Thursday, April 3, 2014

Review of Peter and the Starcatcher (Broadway in Chicago)

Once upon a time I went to show and it was called Peter and the Starcatcher. It was written by Rick Elice and directed by Roger Rees and Alex Timbers. It was about a girl named Molly (Megan Stern) who meets a boy named Peter (Joey deBettencourt). He doesn't have a name when she meets him. It was kind of like a backstory of Peter Pan. You also learn about how Captain Hook became Captain Hook and now the original Peter Pan makes perfect sense, like how Wendy's mother knows about Peter Pan. When I went to this show, I think I had the hardest laugh I've had in about 7 years. This show was funny, suspenseful, and the story I thought was very good because it was complex but a child could still understand it. Each performer had more than one character and I thought they did a good job at acting like those characters. I also really liked how they used their bodies to represent doors or ships or crocodiles, stuff like that. I think that this show was awesome, and I was still laughing even on the way home.

Molly was my favorite character. She was like an awesomer Wendy because Wendy is kind of obsessed with being like "I'm the mother" and Molly was obsessed with being the leader. I thought that was cooler because that is not usually what girls in stories are obsessed about. I also liked how she reacted to when the boys were like, "Only boys can be the leader." Her reaction was like, "No! Girls can be the leader" and they were kind of scared of her. And I was like, "Yeah!" I thought that she did a very good job seeming like she was thirteen. I liked how in the shipwreck she was like, "Er. This training bra is so itchy." I liked Molly's dad Lord Aster (Nathan Hosner). I thought that he seemed like a real dad who was like, "O my gosh. My kid is growing up." I liked how they spoke Dodo together and when Molly was translating Norse code she went into this giant squawking thing which translated into "Love, Daddy." I thought that that was really really funny. It made me laugh really loud.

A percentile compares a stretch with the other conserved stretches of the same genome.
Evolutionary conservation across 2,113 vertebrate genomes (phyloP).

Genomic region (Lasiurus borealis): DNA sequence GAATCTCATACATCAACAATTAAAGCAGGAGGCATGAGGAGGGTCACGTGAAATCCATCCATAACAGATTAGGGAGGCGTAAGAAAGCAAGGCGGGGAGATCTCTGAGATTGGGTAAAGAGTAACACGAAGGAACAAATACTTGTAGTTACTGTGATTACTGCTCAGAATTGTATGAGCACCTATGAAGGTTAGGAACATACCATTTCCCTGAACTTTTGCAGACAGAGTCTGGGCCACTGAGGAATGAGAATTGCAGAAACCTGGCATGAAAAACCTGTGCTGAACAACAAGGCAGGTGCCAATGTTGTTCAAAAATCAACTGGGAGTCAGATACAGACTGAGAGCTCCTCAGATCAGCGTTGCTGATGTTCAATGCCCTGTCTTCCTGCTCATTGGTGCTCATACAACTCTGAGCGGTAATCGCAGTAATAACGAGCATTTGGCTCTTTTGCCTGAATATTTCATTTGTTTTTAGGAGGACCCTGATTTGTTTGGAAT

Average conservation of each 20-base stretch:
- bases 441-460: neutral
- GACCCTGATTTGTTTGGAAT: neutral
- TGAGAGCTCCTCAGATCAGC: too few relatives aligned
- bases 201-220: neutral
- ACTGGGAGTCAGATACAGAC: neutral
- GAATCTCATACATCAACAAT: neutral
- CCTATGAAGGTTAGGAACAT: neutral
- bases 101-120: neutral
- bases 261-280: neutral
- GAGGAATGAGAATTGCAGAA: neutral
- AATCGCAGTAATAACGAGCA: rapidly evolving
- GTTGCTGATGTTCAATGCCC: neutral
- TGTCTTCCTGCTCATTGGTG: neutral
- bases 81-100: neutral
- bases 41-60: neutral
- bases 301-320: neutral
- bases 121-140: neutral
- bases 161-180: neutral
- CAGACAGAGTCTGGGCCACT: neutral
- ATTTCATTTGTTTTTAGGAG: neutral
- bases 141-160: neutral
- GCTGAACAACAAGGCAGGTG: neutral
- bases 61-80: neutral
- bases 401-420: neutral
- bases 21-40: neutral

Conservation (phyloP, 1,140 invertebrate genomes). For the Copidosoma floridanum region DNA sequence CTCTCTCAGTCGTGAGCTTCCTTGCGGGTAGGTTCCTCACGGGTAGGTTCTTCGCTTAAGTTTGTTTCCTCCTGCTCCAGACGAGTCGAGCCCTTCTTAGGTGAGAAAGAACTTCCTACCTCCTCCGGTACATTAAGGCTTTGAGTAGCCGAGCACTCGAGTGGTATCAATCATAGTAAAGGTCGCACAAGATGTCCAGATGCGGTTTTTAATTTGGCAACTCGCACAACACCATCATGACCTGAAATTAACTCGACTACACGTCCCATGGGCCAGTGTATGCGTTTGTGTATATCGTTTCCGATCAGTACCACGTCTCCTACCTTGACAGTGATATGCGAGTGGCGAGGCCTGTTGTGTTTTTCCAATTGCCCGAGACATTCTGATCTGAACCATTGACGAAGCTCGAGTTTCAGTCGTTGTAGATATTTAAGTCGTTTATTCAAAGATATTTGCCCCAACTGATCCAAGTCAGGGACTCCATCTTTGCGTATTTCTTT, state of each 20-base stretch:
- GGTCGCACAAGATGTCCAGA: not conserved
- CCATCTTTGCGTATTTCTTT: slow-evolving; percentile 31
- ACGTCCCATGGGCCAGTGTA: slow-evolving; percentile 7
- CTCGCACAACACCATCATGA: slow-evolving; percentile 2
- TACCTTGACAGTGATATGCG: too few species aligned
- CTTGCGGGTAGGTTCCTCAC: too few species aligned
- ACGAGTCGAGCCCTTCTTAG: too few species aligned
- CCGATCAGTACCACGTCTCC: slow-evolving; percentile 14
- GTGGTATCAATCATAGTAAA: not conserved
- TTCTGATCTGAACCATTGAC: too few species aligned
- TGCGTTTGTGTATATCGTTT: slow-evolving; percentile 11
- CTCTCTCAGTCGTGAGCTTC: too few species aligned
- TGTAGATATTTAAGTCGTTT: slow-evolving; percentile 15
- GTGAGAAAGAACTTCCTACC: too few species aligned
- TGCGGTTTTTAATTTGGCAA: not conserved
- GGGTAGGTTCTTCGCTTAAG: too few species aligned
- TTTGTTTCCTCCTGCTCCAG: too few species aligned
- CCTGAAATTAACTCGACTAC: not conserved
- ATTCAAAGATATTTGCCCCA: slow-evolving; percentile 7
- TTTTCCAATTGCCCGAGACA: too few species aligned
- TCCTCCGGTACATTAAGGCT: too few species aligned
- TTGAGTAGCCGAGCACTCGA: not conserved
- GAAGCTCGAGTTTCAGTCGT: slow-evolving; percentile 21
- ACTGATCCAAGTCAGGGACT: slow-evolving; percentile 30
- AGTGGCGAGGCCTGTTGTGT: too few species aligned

I really liked the character Mrs. Bumbrake (Benjamin Schrader). I liked how she was played by a boy. I thought that that was pretty cool. She reminded me of Nana the dog because she was protective but she still loved them. I loved it when they were in the squished cabin and Mrs. Bumbrake and Alf (Harter Clingman) started singing this love song. Then the ship rocked back and forth and they were both screaming. That I thought was very funny. I thought it was really funny when they got on a raft and used Mrs. Bumbrake's bloomers for a sail.

I really liked the three boys. One of them was Peter. One of them was Ted (Edward Tournier). And one of them was Prentiss (Carl Howell). I thought that all the boys had something likable about them. I really liked how Ted was food-obsessed. I also really liked how when he saw the pineapple each morning he would bite into it and go, "owwww." I like how Prentiss was also obsessed with being a leader so he and Molly were like friends but also like enemies. I liked how, when Peter first had a crush on Molly, he was shy because you wouldn't think Peter Pan would ever be shy. Molly is an adventurous, heroic swimmer. He likes tough, I'm-feminist girls, so it makes you like him more. It shows you that Peter changes over time. He is a jerk later in the other Peter Pan story, but he is nicer before he becomes a kid forever.